Back in 2018, after the Cambridge Analytica scandal, Facebook decided to change the way third-party applications access user data. One of the problems they should solve is that once users do not use these apps within 90 days, these apps will be blocked.
But now, Facebook admits that they accidentally allowed about 5,000 developers to still access the data of inactive users. Although this issue has been resolved since then, they have also introduced new platform terms and developer policies.
Facebook said they found that about 5,000 developers had not received information from users after three months, indicating that they were not active. They did not disclose how many users might be affected.
They also emphasized that no evidence shared information is “inconsistent” with the permissions they initially granted. They assured us that they solved the problem the day after they discovered it.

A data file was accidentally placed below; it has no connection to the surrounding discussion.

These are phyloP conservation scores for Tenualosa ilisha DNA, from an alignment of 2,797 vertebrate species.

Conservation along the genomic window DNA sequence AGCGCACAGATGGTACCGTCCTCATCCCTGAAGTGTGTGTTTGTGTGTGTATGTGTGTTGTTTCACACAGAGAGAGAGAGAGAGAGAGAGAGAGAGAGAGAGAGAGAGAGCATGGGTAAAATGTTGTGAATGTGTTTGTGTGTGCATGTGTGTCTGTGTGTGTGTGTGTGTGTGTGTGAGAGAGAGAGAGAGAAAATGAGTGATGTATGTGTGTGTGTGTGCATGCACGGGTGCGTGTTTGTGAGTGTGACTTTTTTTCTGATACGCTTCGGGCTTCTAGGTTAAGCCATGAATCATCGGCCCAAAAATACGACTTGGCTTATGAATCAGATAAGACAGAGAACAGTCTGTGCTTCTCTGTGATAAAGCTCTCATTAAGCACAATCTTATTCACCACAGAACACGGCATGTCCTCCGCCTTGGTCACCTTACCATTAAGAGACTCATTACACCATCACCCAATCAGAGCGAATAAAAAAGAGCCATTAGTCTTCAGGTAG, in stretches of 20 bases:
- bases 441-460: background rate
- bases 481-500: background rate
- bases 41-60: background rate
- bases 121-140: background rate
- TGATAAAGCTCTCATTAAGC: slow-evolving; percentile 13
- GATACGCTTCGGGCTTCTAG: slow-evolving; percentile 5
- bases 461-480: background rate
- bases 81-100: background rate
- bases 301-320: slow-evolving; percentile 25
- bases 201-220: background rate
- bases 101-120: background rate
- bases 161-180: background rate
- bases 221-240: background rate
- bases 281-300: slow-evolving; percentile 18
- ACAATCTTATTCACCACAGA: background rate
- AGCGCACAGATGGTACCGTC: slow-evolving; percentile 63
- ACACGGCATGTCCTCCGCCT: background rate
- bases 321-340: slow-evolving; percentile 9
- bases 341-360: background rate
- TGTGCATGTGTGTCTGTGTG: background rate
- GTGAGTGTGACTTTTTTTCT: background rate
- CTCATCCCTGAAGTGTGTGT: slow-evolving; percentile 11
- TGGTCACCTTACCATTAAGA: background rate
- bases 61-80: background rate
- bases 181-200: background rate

However, this does not stimulate people’s confidence in the social media giant, because users believe that 90 days of inactivity should prevent developers from accessing user data.
Of course, if you don’t want them to have access first, you should revoke it after using the app or something. Given the other issues Facebook is currently facing, this is not a good way to get back users who are considering leaving.
Facebook also introduced new platform terms and developer policies. These terms will become more clear when it comes to what data developers can share with third parties and strengthen third-party requirements for data security.
To avoid the previous errors mentioned above, the strategy will clarify when developers must delete data and stop collecting data from inactive users.
These new strategies hand over most data mining strategies to developers themselves. Problems that may arise later may not always be open to the public because it will be between Facebook and the developers.